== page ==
- One third of your tooth is underneath your gums—that means only two thirds of your tooth’s length is visible.
- Teeth start to form even before you are born—milk teeth or baby teeth start to form when the baby is in the womb, but they come through when the child is between 6-12 months old.
- If you get your tooth knocked out, put it in milk and hold it in your mouth—this will help your tooth to survive longer. Make sure you see a dentist right away.
- Toothpicks are the object most often choked on by Americans.
Here are some interesting facts about teeth, courtesy of the Children’s Dental Village.
- The average American spends 38.5 total days brushing their teeth over a lifetime.
- People who drink 3 or more glasses of soda each day have 62% more tooth decay, fillings and tooth loss than others. Put down the pop and sports drinks and pick up some nice fresh water instead.
- Just like finger prints, tooth prints are unique to each individual.
- More people use blue toothbrushes than red ones.
- If you’re right handed, you will chew your food on your right side. If you’re left handed, you will tend to chew your food on your left side.
- If you don’t floss, you miss cleaning 40% of your tooth surfaces. Make sure you brush and floss twice a day!
- More than 300 types of bacteria make up dental plaque.
- 78% of Americans have had at least 1 cavity by age 17.
- Dogs have 42 teeth, cats have 30 teeth, pigs have 44 teeth, and an armadillo has 104 teeth.
- Kids laugh around 400 times a day, adults just 15 times a day.
- The average woman smiles 62 times a day. The average man smiles about 8 times a day.
So brush and floss your teeth, drink plenty of water and SMILE…
Did you ever think about where dental floss came from or when it was invented?
According to Wikipedia…
Levi Spear Parmly, a dentist from New Orleans, is credited with inventing the first form of dental floss. In 1819, he recommended running a waxen silk thread “through the interstices of the teeth, between their necks and the arches of the gum, to dislodge that irritating matter which no brush can remove and which is the real source of disease.” He considered this the most important part of oral care. Floss was not commercially available until 1882, when the Codman and Shurtleft company started producing unwaxed silk floss. in 1898, the Johnson & Johnson Corporation received the first patent for dental floss that was made from the same silk material used by doctors for silk stitches.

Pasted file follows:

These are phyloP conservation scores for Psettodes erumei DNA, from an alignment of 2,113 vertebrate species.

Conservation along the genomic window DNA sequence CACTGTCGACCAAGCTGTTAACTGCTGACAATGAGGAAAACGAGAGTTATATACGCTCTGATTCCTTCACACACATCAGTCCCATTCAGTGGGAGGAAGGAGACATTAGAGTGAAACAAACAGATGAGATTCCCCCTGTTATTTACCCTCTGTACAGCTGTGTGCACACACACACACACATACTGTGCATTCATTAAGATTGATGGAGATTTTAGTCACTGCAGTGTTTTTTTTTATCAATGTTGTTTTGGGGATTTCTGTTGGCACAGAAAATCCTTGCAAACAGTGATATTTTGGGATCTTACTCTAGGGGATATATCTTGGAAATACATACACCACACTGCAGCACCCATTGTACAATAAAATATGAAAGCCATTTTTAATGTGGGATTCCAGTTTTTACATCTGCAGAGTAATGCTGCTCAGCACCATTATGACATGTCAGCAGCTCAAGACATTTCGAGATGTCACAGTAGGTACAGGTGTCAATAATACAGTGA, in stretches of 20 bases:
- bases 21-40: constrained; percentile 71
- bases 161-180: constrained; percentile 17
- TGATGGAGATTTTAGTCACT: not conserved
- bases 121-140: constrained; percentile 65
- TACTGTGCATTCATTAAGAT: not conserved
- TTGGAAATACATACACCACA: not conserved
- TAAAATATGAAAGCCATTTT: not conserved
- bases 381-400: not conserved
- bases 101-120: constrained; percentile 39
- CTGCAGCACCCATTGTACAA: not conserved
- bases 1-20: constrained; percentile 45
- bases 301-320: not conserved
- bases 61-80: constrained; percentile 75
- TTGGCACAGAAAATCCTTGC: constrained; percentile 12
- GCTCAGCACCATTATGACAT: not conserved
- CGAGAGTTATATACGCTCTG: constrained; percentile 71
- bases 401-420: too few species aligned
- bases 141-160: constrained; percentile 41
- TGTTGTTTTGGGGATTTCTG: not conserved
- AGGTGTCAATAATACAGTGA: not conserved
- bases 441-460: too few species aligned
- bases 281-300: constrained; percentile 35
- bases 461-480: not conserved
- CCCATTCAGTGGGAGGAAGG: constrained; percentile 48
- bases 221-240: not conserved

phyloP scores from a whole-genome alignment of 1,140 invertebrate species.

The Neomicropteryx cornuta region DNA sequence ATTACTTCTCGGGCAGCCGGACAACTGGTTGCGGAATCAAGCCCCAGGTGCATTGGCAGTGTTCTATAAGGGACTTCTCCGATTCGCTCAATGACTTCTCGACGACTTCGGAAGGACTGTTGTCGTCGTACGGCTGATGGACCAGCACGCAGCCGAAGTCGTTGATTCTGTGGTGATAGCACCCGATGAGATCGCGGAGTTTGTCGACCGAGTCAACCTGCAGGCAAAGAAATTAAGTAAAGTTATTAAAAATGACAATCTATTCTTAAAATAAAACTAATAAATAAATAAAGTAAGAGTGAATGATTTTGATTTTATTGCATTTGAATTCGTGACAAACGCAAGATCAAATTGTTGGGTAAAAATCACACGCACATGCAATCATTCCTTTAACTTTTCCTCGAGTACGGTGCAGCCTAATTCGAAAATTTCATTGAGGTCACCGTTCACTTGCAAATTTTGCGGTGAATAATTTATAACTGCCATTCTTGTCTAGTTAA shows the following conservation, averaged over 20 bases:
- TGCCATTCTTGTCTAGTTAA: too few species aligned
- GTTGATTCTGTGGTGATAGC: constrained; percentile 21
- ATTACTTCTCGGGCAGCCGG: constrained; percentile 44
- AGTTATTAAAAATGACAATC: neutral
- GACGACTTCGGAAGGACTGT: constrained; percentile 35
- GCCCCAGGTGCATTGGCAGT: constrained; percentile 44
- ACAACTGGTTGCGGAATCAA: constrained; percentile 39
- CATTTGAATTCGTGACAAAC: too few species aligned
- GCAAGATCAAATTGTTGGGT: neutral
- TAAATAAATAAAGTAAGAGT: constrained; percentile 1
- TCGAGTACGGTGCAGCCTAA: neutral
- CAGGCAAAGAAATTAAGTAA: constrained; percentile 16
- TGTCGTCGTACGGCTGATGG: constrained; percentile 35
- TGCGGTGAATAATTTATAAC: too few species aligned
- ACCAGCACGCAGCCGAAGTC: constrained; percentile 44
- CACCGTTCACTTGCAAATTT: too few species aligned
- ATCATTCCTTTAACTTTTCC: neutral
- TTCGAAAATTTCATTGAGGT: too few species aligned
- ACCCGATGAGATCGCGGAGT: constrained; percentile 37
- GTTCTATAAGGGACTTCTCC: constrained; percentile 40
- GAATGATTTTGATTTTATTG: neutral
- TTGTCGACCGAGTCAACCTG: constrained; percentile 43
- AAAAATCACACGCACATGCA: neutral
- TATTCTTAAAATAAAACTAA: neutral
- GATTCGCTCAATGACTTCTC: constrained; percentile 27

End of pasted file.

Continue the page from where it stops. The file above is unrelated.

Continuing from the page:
Nylon floss was developed during World War II by Dr Charles C Bass. He found it to be better than silk because of its texture which was more resistant and that it could be produced in various lengths and sizes.
Today, variety of dental flosses are available. Waxed, unwaxed monofilaments and multifilaments are most popular. Thicknesses and widths vary. Some waxed types of dental floss are said to contain antibacterial agents.
No matter what type or size of floss you choose, it’s important to floss once a day before or after brushing to allow the fluoride from the toothpaste to reach between the teeth.
When we think of the month of July, we usually think of Independence Day… the 4th of July. But do we think about all the freedoms we have in this country? One of the freedoms we have is the ability to go to the dentist. In many countries, dentist and dental opportunities are non-existent. We in America, take often these conveniences for granted, but we should be thankful that most cities and even small towns offer dentist that can help you keep your smile looking great and will be there for you during any dental emergencies.
When you reflect on your blessings and the great freedoms we experience in our country, let’s not forget to be thankful for our dentist and dental hygienist that work hard to make sure we have the best smile possible. Thank you Dr. Brogdon and Dr. McKinney for your service.